Singapore Law - In the aftermath of OBike, do we need class action lawsuits?

August 5, 2018

 

In Singapore, we don't have class action lawsuits, unlike in the US, where lawyers can gather together and put together an action for a "class" of persons. So, unlike in Singapore where each OBike customer has to sue OBike for their deposit, a lawyer could file a suit on behalf of a "class", that is, all customers who are owed their deposits. The lawyers would then have to disburse the award among the class.

 

I used to think that class action suits were basically "private regulation", that the US was so scared of regulation and regulatory bodies that they didn't trust regulators to actually regulate, and so put regulation in the hands of the private sector. After all, class actions basically punish a company for not complying with basic standards of safety, or unethical behaviour, or something similar, and we had the overbearing government in Singapore to sort out all these bad actors if they were any reasonable size at all.

 

In Singapore, you wouldn't have a class action lawsuit against a bank, say, for misrepresenting fees or overcharging over a class. You'd have people complaining to MAS and MAS stepping in to regulate. Same for the telcos, IMDA is way more heavy handed than any US regulator would dare to be.

 

How then did we end up in this OBike situation, where the company was unregulated, $10M of people's money was essentially stolen, and nobody can be bothered to sue to get the money back because who wants to go through all of that for $50? And the government just sits on their hands and does nothing? CASE is toothless as we know, LTA is just "deeply disappointed", MAS doesn't care because it's a deposit, it's not a bank account... and OBike goes bankrupt and gets off scot free.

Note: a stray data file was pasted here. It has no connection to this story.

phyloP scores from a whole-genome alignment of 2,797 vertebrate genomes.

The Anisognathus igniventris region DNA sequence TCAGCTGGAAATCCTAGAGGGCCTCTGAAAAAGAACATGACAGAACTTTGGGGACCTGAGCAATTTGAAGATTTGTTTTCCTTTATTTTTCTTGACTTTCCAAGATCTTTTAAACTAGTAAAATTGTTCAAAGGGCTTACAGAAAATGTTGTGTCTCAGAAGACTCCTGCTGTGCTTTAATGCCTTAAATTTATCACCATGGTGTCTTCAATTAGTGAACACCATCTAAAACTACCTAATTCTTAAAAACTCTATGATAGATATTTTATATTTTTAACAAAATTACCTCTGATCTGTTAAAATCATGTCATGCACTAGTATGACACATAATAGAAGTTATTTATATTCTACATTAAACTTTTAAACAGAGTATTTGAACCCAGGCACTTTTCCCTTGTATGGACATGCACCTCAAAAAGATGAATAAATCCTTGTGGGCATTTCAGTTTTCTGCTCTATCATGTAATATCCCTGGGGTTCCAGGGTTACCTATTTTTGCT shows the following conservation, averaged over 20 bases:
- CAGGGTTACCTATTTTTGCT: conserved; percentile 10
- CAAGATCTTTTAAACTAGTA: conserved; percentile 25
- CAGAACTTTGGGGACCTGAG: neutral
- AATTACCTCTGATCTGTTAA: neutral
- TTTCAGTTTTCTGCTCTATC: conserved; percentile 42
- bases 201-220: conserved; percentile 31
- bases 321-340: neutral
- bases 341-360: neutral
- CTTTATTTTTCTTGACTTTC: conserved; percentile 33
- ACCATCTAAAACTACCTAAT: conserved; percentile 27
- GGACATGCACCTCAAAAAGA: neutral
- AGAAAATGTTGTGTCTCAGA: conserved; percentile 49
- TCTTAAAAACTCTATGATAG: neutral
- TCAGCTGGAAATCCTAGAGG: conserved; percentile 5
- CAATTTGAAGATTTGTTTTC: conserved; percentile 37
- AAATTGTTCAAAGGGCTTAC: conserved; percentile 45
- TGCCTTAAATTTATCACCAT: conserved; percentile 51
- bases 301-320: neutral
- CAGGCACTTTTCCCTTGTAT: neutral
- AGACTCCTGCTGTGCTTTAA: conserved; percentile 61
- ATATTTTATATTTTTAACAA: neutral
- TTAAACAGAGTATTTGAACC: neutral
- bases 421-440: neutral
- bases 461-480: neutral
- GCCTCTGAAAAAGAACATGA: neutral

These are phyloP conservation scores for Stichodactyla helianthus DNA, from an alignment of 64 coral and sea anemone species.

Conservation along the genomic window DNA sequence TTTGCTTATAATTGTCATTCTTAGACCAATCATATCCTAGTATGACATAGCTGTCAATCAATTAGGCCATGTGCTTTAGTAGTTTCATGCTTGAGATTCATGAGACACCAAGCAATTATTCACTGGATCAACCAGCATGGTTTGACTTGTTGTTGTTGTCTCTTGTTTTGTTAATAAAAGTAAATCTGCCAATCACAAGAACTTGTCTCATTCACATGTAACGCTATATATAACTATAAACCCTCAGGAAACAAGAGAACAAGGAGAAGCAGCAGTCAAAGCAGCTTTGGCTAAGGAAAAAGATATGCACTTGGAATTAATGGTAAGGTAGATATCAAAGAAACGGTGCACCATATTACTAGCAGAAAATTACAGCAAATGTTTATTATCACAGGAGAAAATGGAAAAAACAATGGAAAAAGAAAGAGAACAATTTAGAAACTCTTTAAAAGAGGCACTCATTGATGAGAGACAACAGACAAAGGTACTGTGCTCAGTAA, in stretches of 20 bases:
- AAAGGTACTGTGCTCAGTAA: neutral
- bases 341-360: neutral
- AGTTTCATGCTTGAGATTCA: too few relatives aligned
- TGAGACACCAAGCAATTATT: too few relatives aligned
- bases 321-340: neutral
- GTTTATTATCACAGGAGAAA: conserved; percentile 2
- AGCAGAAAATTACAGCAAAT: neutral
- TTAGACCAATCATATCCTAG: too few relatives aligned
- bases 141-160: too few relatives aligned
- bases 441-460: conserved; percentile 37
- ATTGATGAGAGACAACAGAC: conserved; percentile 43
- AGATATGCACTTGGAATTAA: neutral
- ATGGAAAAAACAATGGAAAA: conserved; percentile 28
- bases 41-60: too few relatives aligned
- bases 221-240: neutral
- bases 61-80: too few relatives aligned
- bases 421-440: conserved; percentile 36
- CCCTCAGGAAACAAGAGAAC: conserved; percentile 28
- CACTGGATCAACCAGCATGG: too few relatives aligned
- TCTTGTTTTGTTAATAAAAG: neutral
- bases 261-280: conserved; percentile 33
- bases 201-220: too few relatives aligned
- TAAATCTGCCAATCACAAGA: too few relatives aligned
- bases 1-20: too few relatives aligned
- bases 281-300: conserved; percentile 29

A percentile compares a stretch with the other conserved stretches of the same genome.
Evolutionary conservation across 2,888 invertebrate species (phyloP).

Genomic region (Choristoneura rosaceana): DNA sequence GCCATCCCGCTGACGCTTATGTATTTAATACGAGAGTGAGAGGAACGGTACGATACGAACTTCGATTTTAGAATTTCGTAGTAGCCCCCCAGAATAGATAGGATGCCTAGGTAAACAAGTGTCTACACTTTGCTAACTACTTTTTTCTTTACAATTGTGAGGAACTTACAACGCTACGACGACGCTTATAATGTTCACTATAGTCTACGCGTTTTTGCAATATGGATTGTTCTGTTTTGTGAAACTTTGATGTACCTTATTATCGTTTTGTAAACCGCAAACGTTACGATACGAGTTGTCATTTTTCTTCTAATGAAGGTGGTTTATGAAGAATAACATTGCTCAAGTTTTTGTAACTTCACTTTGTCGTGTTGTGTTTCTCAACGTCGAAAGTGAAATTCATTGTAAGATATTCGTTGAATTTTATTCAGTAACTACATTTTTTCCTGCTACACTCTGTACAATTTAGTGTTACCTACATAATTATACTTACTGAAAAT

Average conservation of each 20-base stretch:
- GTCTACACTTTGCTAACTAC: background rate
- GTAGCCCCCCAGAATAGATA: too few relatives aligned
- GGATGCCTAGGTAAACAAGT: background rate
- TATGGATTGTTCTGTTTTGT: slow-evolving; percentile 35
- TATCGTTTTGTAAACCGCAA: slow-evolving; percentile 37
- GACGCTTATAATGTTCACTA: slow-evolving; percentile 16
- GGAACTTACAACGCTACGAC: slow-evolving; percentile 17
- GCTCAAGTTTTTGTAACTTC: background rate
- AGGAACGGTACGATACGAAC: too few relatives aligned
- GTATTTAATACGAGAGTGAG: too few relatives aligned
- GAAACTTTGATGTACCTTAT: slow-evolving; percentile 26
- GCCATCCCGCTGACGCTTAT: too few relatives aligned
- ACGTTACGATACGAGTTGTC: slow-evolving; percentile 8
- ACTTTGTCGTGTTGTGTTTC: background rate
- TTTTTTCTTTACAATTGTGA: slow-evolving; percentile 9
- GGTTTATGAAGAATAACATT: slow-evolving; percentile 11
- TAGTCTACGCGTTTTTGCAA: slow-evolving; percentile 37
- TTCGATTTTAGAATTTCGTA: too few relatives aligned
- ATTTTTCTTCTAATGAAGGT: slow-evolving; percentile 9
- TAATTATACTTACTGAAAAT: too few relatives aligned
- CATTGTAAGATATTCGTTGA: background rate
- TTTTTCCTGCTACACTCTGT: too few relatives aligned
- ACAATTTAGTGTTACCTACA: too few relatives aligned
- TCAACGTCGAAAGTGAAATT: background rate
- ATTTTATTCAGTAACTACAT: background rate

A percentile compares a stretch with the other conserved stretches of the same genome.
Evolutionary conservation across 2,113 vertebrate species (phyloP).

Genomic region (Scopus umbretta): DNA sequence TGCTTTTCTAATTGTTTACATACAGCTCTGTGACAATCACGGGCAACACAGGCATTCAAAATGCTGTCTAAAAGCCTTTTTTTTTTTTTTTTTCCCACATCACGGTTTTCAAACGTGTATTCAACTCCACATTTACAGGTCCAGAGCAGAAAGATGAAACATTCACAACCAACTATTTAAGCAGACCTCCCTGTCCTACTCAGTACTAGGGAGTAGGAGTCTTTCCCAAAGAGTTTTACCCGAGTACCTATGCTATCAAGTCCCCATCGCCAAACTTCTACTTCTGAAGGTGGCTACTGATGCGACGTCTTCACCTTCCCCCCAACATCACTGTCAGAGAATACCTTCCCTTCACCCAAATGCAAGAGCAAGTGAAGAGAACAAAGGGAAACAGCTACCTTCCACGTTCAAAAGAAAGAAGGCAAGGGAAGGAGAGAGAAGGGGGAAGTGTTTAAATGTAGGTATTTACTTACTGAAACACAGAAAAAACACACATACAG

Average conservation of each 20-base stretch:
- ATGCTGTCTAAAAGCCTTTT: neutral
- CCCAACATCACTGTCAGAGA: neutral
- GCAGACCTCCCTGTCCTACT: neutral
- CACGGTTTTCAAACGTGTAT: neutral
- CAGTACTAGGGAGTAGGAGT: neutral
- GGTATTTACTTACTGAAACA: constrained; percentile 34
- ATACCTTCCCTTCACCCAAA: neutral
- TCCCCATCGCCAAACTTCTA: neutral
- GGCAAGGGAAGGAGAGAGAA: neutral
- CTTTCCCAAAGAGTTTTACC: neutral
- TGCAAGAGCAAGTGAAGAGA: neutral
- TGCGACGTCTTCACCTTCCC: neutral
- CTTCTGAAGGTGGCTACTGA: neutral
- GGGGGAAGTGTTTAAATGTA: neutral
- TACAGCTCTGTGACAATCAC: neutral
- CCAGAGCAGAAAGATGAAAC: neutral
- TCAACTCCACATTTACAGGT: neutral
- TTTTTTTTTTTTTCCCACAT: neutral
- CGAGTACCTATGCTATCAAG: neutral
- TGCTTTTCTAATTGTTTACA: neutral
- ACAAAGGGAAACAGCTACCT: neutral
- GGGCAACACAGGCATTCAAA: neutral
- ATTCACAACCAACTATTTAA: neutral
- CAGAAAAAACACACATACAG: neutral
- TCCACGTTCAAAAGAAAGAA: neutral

This is insane. Why are we placing so much faith in overreaching government agencies if they can't even punish bad actors? Class actions have their own problems but if that's what it takes, then we need some protection. Make some more work for the lawyers, at least they have some incentive to control these guys.

 

 

Addendum: The difference between what we have (representative actions) and the US style class actions is that in a representative action, all the members of the class need to be identified and allow a representative to represent them.

 

So, in the OBike example, you would have to gather every single individual affected (numbering in the thousands I presume) and have them all sign something to say that they were ok with Tan Ah Beng representing all of them.This is different from the US style, where you can sue for unknown class of persons, as long as they can be ascertained.

 

As an example, in Singapore, we would have to get however many people that made deposits (I assume at least 20,000, since OBike had at least $10m) and get all of them to agree to allow 10 persons to represent all of them. This is not feasible. If you didn't manage to get all 20,000, and say you only managed to get 1000 customers, then your max claim would be $50 x 1000, and the remaining 19,000 customers would be out of luck and have to start their own case.

 

However, in the US, a lawyer and 10 OBike customers could get together and start a case on behalf of ALL 20,000 persons for the entire $10M, even without their permission. After the case is won (hopefully), the damages would need to be disbursed to the class. This is why you have things like the Amazon settlement in the US, where you see ads like "If you've bought a book from Amazon between 2000-2002 you are entitled to $X".

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